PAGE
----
Jesse Mark Flores, the Democratic challenger in the race for Nueces County Sheriff, believes his proactive approach to law enforcement makes him the ideal candidate for the office.
Flores is a Corpus Christi native and a graduate of Carrol High School. He is single and has no children, something he counts as an asset.
"It's a good thing, I think, because I can focus on the priorities of the department," Flores said.
In 2000, he joined the U.S. Air Force, and served for five years in an administrative capacity running airport operations.
"It was one of the greatest experiences that any young man or woman could have," Flores said of his time in the military. "It required a lot of attention to detail, a lot of training and a lot of coordination."
As an administrator, Flores said he was responsible for security, transportation of classified materials, transportation of weapons, training and cargo preparation.
"The greatest thing about the Air Force mission is that everybody works together in a spirit of cooperation," Flores said. "That's what I bring to the table."
He received his honorable discharge from the military in 2004, and was hired by the Nueces County Sheriff's Department as a correctional officer.
Flores served as a supervisor in the jail until April of this year, when he was demoted following an internal investigation into alleged policy violations.
Flores said he chose to run for sheriff because he believes the department should be more proactive in its approach to law enforcement.
"I want to be more proactive. You see things that people have promised, and it never changes," Flores said. "It's time for somebody to go out there and focus on a direction."
Flores said an area of particular concern is a lack of visibility in the outlying areas of the county, such as Agua Dulce and Bishop.
"I don't think there's any excuse why a county this size does not have a larger force to go out there and target this huge area we have," Flores said. "It's mainly because we don't have the resources to do so, but you don't need resources to go out there and be visible."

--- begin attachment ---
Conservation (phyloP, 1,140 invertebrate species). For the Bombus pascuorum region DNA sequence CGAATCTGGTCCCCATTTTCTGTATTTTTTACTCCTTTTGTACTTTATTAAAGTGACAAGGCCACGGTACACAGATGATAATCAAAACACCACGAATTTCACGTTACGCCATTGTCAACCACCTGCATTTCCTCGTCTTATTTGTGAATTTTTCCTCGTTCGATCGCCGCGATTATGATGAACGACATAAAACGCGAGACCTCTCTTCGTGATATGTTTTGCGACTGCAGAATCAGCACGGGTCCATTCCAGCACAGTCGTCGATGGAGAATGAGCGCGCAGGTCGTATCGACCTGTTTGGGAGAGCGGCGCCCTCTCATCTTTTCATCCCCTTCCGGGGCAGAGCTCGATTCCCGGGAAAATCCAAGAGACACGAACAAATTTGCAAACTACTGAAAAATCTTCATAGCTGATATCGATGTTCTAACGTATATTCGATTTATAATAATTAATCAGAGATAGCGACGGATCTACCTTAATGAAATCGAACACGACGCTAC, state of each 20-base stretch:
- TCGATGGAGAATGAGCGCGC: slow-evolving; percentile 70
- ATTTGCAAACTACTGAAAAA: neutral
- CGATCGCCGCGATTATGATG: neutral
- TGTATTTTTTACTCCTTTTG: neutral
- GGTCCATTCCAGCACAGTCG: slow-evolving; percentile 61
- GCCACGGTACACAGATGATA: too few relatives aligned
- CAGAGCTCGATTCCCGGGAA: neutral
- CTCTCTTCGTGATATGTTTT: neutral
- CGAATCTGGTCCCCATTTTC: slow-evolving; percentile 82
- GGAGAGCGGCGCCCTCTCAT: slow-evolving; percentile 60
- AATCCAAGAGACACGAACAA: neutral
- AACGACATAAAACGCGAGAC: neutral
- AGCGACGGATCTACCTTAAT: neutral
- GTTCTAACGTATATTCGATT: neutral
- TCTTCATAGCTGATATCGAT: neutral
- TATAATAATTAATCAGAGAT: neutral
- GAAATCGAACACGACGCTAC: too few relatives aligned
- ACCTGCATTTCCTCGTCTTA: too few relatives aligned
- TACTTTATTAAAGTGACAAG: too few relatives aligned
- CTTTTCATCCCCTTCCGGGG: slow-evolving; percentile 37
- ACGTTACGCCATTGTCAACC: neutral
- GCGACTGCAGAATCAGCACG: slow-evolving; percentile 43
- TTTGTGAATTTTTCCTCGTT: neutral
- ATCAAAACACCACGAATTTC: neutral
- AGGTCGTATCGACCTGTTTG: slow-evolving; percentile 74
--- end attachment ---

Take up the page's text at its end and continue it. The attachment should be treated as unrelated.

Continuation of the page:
Flores said as sheriff he would establish a community advisory board, made up of members of the public who live in all areas of the county, to increase the level of communication.
"Information is key, and the only way to get information is from the people who actually live in those areas," Flores said. "I think for a long time the community hasn't had a voice in law enforcement, and a lot of things are just kept under the table and none of the issues are targeted because nobody wants to speak up. It's time for the community to have a voice."
Gang and narcotic activity in those areas is rising, Flores said, and he would work to initiate programs to help direct young people away from those paths.
"We should offer programs that would distract the youngsters from the typical thing that kids do in this area, which is going out and drinking with their buddies, partying with their peer groups," Flores said. "We need to offer them some type of youth incentive programs to distract them from that way of life."
Flores also said he would work to increase cooperation with the Corpus Christi Police Department.
"I don't see us really working together, and that's something that needs to be addressed," Flores said. "We need to start communicating a lot better, find ways to information share, to share intelligence."
When asked why voters should choose him over his opponent, Flores said his experience at the jail, combined with his desire to bring change to the department should lead voters to choose him.
"I know the problems that are there, and I think the experience I have in the jail gives me the upper hand on my opponent," Flores said. "I'm just a young man who wants to make a difference."